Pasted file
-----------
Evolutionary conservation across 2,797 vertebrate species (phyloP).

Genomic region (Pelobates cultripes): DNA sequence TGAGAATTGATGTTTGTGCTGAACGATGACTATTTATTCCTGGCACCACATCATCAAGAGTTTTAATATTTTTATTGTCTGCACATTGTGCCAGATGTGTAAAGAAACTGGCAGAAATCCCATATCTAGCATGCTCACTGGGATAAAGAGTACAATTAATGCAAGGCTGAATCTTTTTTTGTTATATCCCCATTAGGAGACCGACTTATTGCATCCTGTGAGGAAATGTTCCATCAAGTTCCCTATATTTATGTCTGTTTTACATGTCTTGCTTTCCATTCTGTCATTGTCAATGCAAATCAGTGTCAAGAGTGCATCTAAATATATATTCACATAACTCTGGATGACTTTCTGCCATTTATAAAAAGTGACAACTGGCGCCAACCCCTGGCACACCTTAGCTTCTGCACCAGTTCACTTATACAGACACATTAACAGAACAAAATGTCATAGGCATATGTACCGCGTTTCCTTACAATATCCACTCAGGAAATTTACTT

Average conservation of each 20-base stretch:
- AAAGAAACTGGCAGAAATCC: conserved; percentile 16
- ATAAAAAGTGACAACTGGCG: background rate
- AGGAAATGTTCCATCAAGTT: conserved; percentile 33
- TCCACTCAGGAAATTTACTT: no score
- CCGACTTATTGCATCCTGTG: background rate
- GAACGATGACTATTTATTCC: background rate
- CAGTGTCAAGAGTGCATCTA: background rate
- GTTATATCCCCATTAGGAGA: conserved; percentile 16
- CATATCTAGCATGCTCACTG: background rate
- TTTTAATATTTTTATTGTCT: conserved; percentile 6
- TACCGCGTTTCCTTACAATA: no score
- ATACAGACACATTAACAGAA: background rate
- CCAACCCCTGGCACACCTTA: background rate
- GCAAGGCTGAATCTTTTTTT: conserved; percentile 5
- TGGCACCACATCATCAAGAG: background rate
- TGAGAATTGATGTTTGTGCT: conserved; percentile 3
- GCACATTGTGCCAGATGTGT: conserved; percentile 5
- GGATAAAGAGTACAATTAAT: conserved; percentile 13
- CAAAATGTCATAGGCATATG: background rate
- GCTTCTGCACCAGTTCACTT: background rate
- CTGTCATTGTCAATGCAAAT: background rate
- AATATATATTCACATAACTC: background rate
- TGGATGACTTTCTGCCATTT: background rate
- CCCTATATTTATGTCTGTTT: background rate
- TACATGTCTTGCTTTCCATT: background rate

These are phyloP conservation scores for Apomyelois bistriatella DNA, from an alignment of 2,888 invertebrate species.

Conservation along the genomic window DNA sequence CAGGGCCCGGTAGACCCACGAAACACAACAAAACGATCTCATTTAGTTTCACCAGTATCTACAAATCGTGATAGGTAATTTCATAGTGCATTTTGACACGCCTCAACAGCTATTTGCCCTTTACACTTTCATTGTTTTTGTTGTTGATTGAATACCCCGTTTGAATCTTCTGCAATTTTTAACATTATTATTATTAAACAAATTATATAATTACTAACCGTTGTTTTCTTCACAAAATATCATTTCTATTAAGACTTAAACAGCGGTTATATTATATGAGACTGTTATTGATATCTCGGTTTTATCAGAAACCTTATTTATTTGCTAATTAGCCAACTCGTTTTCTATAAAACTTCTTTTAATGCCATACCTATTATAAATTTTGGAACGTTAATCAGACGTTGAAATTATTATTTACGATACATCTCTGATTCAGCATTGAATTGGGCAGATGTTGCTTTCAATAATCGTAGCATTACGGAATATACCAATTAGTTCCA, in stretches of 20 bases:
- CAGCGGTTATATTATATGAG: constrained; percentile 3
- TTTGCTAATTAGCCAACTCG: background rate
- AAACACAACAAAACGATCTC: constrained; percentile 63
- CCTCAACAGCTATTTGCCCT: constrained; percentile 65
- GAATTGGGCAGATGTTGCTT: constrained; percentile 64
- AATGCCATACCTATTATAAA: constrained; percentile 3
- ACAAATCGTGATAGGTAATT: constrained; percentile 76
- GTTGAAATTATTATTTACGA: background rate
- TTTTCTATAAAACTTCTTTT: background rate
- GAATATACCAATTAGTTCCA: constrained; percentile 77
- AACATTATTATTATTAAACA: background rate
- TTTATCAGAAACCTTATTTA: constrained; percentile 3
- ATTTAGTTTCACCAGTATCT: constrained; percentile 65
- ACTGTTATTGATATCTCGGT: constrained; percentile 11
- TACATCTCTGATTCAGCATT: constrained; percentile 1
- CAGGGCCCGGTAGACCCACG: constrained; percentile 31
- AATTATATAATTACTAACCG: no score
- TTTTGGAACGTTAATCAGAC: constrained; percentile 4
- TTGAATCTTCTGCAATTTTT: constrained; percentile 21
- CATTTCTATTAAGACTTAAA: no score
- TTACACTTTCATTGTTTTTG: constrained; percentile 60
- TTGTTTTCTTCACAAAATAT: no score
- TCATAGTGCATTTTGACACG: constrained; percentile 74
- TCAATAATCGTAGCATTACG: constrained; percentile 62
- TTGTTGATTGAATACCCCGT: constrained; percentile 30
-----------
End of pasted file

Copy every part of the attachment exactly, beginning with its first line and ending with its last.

Evolutionary conservation across 2,797 vertebrate species (phyloP).

Genomic region (Pelobates cultripes): DNA sequence TGAGAATTGATGTTTGTGCTGAACGATGACTATTTATTCCTGGCACCACATCATCAAGAGTTTTAATATTTTTATTGTCTGCACATTGTGCCAGATGTGTAAAGAAACTGGCAGAAATCCCATATCTAGCATGCTCACTGGGATAAAGAGTACAATTAATGCAAGGCTGAATCTTTTTTTGTTATATCCCCATTAGGAGACCGACTTATTGCATCCTGTGAGGAAATGTTCCATCAAGTTCCCTATATTTATGTCTGTTTTACATGTCTTGCTTTCCATTCTGTCATTGTCAATGCAAATCAGTGTCAAGAGTGCATCTAAATATATATTCACATAACTCTGGATGACTTTCTGCCATTTATAAAAAGTGACAACTGGCGCCAACCCCTGGCACACCTTAGCTTCTGCACCAGTTCACTTATACAGACACATTAACAGAACAAAATGTCATAGGCATATGTACCGCGTTTCCTTACAATATCCACTCAGGAAATTTACTT

Average conservation of each 20-base stretch:
- AAAGAAACTGGCAGAAATCC: conserved; percentile 16
- ATAAAAAGTGACAACTGGCG: background rate
- AGGAAATGTTCCATCAAGTT: conserved; percentile 33
- TCCACTCAGGAAATTTACTT: no score
- CCGACTTATTGCATCCTGTG: background rate
- GAACGATGACTATTTATTCC: background rate
- CAGTGTCAAGAGTGCATCTA: background rate
- GTTATATCCCCATTAGGAGA: conserved; percentile 16
- CATATCTAGCATGCTCACTG: background rate
- TTTTAATATTTTTATTGTCT: conserved; percentile 6
- TACCGCGTTTCCTTACAATA: no score
- ATACAGACACATTAACAGAA: background rate
- CCAACCCCTGGCACACCTTA: background rate
- GCAAGGCTGAATCTTTTTTT: conserved; percentile 5
- TGGCACCACATCATCAAGAG: background rate
- TGAGAATTGATGTTTGTGCT: conserved; percentile 3
- GCACATTGTGCCAGATGTGT: conserved; percentile 5
- GGATAAAGAGTACAATTAAT: conserved; percentile 13
- CAAAATGTCATAGGCATATG: background rate
- GCTTCTGCACCAGTTCACTT: background rate
- CTGTCATTGTCAATGCAAAT: background rate
- AATATATATTCACATAACTC: background rate
- TGGATGACTTTCTGCCATTT: background rate
- CCCTATATTTATGTCTGTTT: background rate
- TACATGTCTTGCTTTCCATT: background rate

These are phyloP conservation scores for Apomyelois bistriatella DNA, from an alignment of 2,888 invertebrate species.

Conservation along the genomic window DNA sequence CAGGGCCCGGTAGACCCACGAAACACAACAAAACGATCTCATTTAGTTTCACCAGTATCTACAAATCGTGATAGGTAATTTCATAGTGCATTTTGACACGCCTCAACAGCTATTTGCCCTTTACACTTTCATTGTTTTTGTTGTTGATTGAATACCCCGTTTGAATCTTCTGCAATTTTTAACATTATTATTATTAAACAAATTATATAATTACTAACCGTTGTTTTCTTCACAAAATATCATTTCTATTAAGACTTAAACAGCGGTTATATTATATGAGACTGTTATTGATATCTCGGTTTTATCAGAAACCTTATTTATTTGCTAATTAGCCAACTCGTTTTCTATAAAACTTCTTTTAATGCCATACCTATTATAAATTTTGGAACGTTAATCAGACGTTGAAATTATTATTTACGATACATCTCTGATTCAGCATTGAATTGGGCAGATGTTGCTTTCAATAATCGTAGCATTACGGAATATACCAATTAGTTCCA, in stretches of 20 bases:
- CAGCGGTTATATTATATGAG: constrained; percentile 3
- TTTGCTAATTAGCCAACTCG: background rate
- AAACACAACAAAACGATCTC: constrained; percentile 63
- CCTCAACAGCTATTTGCCCT: constrained; percentile 65
- GAATTGGGCAGATGTTGCTT: constrained; percentile 64
- AATGCCATACCTATTATAAA: constrained; percentile 3
- ACAAATCGTGATAGGTAATT: constrained; percentile 76
- GTTGAAATTATTATTTACGA: background rate
- TTTTCTATAAAACTTCTTTT: background rate
- GAATATACCAATTAGTTCCA: constrained; percentile 77
- AACATTATTATTATTAAACA: background rate
- TTTATCAGAAACCTTATTTA: constrained; percentile 3
- ATTTAGTTTCACCAGTATCT: constrained; percentile 65
- ACTGTTATTGATATCTCGGT: constrained; percentile 11
- TACATCTCTGATTCAGCATT: constrained; percentile 1
- CAGGGCCCGGTAGACCCACG: constrained; percentile 31
- AATTATATAATTACTAACCG: no score
- TTTTGGAACGTTAATCAGAC: constrained; percentile 4
- TTGAATCTTCTGCAATTTTT: constrained; percentile 21
- CATTTCTATTAAGACTTAAA: no score
- TTACACTTTCATTGTTTTTG: constrained; percentile 60
- TTGTTTTCTTCACAAAATAT: no score
- TCATAGTGCATTTTGACACG: constrained; percentile 74
- TCAATAATCGTAGCATTACG: constrained; percentile 62
- TTGTTGATTGAATACCCCGT: constrained; percentile 30